Allo Darlin'

My 2014 Soundtrack: Laura Leebove

Laura Leebove

By Laura Leebove

Managing Editor
on 12.17.14 in Features

In October at the dingy Brooklyn venue Glasslands, sandwiched between my best friend and my boyfriend, I tried to hold back my tears as Allo Darlin’ frontwoman Elizabeth Morris sang about the songs and people who will “mean something,” and whether we’ve already heard and met them. The song — “Tallulah,” from the band’s 2012 album Europe — gets me every time. I first heard it a few weeks after being dumped, and two days after my first post-breakup date, with a guy I met on the internet. Every line was a piece of my own story — the romantic summertime letter about “what could’ve been” (which turned out to be an ill-fated long-distance relationship); the lines about missing old friends but finding a deep connection with new ones (my roots in the Midwest versus my life in New York). But what really got me was the chorus: “I’m wondering if I’ve already heard all the songs that’ll mean something/ And I’m wondering if I’ve already met all the people that’ll mean something.” It’s a depressing thought: Have I heard all the music that’s going to matter to me? Am I going to be alone forever? While I’m certain I’m not done meeting people who will have an impact on my life, I know I’ve got one of the most important ones on lock: Almost three years later, that guy from the internet and I are now bound to a 30-year mortgage.

But “Tallulah” — and the rest of Allo Darlin”s music, which has always hit so close to home — set a new bar for what it meant for a song to “mean something.” It’s been hard to find others that live up to it, and it’s set an impossibly high standard for this band that I love so much. When Allo Darlin”s new album We Come From the Same Place was announced, and I learned that in the time between records Morris had moved to a new place and gotten married, I assumed that it’d be another set of life-affirming songs that’d make me cry at my desk — and I was disappointed when that didn’t happen. I spent hours searching desperately for something to latch on to — besides the obvious super-mushy lines like “the truth is, when I realized I loved you it was like everything I had ever lost had come back” — but to no avail. It’s still a good record — few indie pop bands make music as consistently sharp as theirs — but it wasn’t what I selfishly wanted.

While I didn’t find a lot of profound, super-personal meaning in my most anticipated album of the year, thankfully, I found it elsewhere: Jason Isbell moved me to tears at Lincoln Center back in January; tUnE-yArDs‘ exhilarating song “Hey Life” perfectly articulated my chaotic year of nonstop going-going-going almost to the point of burnout (“I don’t wanna run out/ but I’m runnin’, runnin’/ I don’t know where to go/ but I can’t seem to go slowly, no”); nearly all of Chumped‘s debut LP Teenage Retirement brought back memories of the stress and excitement of my early 20s (“You want freedom/ and a new thing/ well I say go ahead and take it, honey”); and Tweedy‘s “Low Key” could’ve been written by my boyfriend, who’s understated when it comes to showing excitement, but is unflagging in his love and loyalty (“I won’t jump for joy, I don’t/ If I get excited, nobody knows/ But I’m gonna love you the same/ I’ll always be your fool/ And when it looks like I don’t care/ I’m just playing it cool”; and it would be remiss of me to not mention that the premise of the amazing video that accompanies the song is painfully relevant this month).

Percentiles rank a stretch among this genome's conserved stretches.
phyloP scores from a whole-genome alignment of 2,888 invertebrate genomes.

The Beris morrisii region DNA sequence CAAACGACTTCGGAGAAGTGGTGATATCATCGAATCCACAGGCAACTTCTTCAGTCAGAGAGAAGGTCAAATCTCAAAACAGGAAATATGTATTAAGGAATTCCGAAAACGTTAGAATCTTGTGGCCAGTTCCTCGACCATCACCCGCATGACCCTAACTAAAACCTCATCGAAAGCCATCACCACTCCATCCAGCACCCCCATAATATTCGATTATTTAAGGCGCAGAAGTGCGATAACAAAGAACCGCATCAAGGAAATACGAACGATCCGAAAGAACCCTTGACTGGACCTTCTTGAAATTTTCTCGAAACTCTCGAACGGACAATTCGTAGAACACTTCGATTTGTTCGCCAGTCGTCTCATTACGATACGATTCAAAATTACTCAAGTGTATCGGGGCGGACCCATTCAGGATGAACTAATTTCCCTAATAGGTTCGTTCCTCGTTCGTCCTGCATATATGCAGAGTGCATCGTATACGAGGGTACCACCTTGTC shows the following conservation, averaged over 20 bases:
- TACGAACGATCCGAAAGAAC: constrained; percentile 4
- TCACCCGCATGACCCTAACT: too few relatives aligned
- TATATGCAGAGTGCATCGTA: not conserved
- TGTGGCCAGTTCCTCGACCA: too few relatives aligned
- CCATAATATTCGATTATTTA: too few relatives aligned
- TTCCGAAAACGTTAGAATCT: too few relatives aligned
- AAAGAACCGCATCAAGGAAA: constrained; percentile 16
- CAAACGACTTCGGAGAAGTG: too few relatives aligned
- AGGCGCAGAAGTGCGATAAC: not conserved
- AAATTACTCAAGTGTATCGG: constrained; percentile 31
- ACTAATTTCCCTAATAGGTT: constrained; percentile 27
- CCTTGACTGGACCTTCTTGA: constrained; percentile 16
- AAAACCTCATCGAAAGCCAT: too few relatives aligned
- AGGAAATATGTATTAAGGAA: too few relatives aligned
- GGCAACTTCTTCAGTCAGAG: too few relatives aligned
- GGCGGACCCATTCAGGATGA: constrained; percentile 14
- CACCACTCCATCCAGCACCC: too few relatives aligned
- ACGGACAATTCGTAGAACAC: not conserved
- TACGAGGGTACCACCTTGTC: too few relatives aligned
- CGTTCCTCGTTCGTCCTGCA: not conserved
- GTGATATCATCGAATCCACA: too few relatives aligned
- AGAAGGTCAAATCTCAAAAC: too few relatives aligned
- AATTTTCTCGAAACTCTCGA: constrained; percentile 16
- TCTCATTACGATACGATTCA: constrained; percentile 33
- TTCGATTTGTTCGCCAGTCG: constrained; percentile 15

Morris has said that We Come From the Same Place is “anti-nostalgic” — it’s about living in the present instead of reminiscing about how everything used to be so much better, best heard in the song “History Lessons”: “I want you to remember this/ what came before doesn’t have to have been the best/ Present becomes the past/ you realize what you’ve missed,” she sings. Morris and I both might have come from the same place — a stage of our lives where we spent a little too much time dwelling on what came before — but we ended up with present tenses that look very different. And while this album didn’t move me the way I initially wanted and expected it to, I’m relieved to have still found a way to make it meaningful. It turns out I haven’t heard all the songs that will “mean something” yet — it’s just that as I’ve grown up and started moving forward instead of backward, the songs that move me now inspire me for different reasons, and they come from different places.

Favorite Albums of 2014 (alphabetically, because ranking them is too hard):

Against Me!, Transgender Dysphoria Blues
Alex Napping, This Is Not a Bedroom
Angel Olsen, Burn Your Fire for No Witness
FKA twigs, LP1
Haley Bonar, Last War
Chumped, Teenage Retirement
Cloud Nothings, Here and Nowhere Else
Doug Paisley, Strong Feelings
Lykke Li, I Never Learn
Miranda Lambert, Platinum
Mitski, Bury Me at Makeout Creek
The New Pornographers, Brill Bruisers
Owen Pallett, In Conflict
Perfume Genius, Too Bright
Run the Jewels, Run the Jewels 2
tUnE-yArDs, Nikki Nack
Sharon Van Etten, Are We There
St. Vincent, St. Vincent
The War on Drugs, Lost in the Dream
White Lung, Deep Fantasy

Favorite Shows of 2014

1. Jason Isbell at Lincoln Center (January 30)
2. Allo Darlin’ at Glasslands (October 10)
3. tUnE-yArDs at Rough Trade (May 7)
4. Mirah at Supper Studio/Centre for Social Innovation (April 12)
5. Neil Young at Carnegie Hall (January 6)
6. Nickel Creek at Beacon Theatre (April 29)
7. Beach House, Fleet Foxes and others performing Gene Clark’s No Other at Bowery Ballroom (January 25)
8. St. Vincent at Prospect Park Bandshell (August 9)
9. Owen Pallett at Bowery Ballroom (May 14)
10. Phosphorescent and Lady Lamb the Beekeeper at Knitting Factory (November 20)